I'm a fan of computer keyboards, and I was thinking about the durability of electrical contacts that lay below the keys on certain kinds of keyboards, such as this one.
I tried to wonder how many keystrokes that a PCB could take before wearing down, but then it occurred to me that a normal keystroke, as in, pressing down on the key until the key buckles and taps down on the PCB, seems like it'd do a lot more wear than starting with the key down on the PCB, and then pressing down.
Intuitively, I know that doing the "up-down" keystroke has more impact on the PCB, but since you could exert more force with the "down-down" press, with the key starting directly on the PCB, I can't figure out how the first one is supposed to have more impact.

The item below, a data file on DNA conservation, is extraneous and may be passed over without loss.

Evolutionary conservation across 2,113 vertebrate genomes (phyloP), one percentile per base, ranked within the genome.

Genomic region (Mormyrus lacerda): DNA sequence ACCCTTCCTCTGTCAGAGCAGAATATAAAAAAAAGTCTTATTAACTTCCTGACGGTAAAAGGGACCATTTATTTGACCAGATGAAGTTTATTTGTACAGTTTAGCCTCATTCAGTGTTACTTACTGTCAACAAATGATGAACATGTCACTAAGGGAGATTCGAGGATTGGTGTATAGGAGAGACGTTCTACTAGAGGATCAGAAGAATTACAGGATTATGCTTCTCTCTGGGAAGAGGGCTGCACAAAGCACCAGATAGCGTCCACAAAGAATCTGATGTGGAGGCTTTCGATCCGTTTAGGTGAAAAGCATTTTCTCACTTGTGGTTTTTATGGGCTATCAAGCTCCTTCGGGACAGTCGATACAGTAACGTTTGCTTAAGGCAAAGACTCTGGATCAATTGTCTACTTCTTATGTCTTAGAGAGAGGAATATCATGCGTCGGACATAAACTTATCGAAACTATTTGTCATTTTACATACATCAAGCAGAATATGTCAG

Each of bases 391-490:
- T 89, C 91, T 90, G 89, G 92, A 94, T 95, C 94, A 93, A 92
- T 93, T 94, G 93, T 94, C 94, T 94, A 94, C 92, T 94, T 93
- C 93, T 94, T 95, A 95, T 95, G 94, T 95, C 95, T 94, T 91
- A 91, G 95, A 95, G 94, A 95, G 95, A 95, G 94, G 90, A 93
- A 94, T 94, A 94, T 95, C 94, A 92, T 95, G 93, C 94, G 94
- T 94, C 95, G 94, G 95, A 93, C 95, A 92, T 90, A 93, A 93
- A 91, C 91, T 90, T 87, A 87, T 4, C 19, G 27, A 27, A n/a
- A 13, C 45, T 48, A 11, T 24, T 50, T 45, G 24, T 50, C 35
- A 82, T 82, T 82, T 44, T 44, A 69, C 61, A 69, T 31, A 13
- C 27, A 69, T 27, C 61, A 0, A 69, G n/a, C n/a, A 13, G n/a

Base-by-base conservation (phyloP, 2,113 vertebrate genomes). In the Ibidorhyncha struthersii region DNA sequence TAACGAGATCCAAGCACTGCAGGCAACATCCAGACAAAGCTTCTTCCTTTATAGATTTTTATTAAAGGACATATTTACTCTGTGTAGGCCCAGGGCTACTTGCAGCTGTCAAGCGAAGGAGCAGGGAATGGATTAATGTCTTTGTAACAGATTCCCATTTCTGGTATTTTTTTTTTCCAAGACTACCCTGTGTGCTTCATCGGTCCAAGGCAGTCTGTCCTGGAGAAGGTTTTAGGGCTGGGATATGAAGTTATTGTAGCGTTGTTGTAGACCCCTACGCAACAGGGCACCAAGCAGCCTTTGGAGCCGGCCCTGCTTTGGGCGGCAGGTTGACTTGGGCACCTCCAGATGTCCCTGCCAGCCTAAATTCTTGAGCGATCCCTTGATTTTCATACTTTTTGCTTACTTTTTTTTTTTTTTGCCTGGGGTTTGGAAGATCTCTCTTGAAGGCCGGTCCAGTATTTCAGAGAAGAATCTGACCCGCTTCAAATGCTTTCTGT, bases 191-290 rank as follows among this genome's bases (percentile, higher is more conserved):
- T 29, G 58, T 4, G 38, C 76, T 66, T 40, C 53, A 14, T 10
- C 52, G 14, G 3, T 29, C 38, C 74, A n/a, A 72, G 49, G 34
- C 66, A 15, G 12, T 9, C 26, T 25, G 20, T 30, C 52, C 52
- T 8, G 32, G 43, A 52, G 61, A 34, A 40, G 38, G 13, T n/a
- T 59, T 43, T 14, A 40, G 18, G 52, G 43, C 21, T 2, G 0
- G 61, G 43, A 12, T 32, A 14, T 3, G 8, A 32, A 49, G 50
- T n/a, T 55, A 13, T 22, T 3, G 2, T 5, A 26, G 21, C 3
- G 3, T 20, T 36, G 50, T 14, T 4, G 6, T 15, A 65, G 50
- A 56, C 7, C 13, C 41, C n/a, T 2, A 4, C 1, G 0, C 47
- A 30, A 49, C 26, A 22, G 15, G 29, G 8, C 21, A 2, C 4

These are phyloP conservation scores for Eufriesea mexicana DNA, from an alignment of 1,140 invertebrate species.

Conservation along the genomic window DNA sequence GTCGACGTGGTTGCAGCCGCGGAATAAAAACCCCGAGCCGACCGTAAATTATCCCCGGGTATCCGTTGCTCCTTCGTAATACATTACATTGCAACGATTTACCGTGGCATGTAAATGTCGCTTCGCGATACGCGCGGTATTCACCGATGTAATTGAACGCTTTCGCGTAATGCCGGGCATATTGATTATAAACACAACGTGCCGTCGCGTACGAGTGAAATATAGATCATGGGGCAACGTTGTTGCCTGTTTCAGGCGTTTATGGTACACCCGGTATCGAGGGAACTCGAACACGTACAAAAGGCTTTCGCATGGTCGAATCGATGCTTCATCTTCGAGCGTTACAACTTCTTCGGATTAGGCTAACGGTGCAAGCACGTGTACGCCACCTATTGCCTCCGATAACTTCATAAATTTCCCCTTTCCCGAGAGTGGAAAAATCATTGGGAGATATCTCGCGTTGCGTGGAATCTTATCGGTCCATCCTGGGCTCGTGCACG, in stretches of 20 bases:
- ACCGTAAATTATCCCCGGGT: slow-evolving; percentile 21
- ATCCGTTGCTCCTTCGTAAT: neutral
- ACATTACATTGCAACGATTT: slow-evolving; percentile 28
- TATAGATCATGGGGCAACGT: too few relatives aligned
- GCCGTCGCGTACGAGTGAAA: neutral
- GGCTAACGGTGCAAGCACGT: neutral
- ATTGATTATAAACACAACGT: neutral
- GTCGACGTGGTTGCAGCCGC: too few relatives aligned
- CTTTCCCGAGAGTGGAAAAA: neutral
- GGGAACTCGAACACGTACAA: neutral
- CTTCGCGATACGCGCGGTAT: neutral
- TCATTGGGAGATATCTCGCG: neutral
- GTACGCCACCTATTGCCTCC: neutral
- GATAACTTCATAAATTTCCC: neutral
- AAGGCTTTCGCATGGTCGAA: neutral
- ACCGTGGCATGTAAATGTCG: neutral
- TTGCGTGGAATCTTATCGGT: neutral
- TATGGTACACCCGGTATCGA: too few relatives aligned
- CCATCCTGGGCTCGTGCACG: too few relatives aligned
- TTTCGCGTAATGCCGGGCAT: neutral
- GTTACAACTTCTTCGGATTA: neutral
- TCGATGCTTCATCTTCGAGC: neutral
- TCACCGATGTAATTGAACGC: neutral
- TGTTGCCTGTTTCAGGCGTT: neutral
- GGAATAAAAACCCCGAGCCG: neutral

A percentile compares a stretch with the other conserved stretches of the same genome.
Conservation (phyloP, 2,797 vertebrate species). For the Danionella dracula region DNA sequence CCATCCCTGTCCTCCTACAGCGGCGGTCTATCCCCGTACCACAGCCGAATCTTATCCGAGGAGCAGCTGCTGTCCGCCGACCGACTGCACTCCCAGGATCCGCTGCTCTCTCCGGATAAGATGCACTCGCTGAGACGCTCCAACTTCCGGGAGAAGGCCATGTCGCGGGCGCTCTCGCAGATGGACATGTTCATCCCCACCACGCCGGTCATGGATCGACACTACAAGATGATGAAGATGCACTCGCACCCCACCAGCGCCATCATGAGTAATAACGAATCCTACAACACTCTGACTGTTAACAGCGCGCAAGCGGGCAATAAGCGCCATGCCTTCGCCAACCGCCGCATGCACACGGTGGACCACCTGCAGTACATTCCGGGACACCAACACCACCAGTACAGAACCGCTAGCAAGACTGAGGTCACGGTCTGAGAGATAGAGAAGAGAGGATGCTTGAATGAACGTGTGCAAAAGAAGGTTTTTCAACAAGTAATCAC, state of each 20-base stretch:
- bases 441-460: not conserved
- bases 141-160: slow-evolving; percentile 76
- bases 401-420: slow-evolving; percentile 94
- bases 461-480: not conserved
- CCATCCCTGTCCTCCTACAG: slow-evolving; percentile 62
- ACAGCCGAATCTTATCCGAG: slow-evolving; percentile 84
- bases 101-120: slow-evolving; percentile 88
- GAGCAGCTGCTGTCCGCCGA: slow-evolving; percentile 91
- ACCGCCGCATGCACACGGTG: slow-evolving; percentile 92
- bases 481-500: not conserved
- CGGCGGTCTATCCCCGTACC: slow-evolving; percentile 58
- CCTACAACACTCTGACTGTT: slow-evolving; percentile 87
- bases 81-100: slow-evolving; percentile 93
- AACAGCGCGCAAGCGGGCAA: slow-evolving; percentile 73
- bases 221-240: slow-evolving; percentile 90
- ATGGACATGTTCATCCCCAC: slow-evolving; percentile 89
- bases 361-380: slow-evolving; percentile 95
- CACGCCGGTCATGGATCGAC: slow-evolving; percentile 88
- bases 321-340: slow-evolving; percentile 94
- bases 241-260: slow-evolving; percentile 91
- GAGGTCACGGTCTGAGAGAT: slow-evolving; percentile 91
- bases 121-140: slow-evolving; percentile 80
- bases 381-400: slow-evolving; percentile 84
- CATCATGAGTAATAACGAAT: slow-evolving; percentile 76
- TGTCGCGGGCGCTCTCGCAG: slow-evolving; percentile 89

I figured that the "down-down" press would transfer the force through the key, through the PCB, through the keyboard base, through the table into the ground, but I figured that the "up-down" press does the same thing. What's responsible for the latter having more of an impact on the PCB, assuming that the resulting force of the accelerating pressing finger is the same as the non-accelerating pressing finger over time?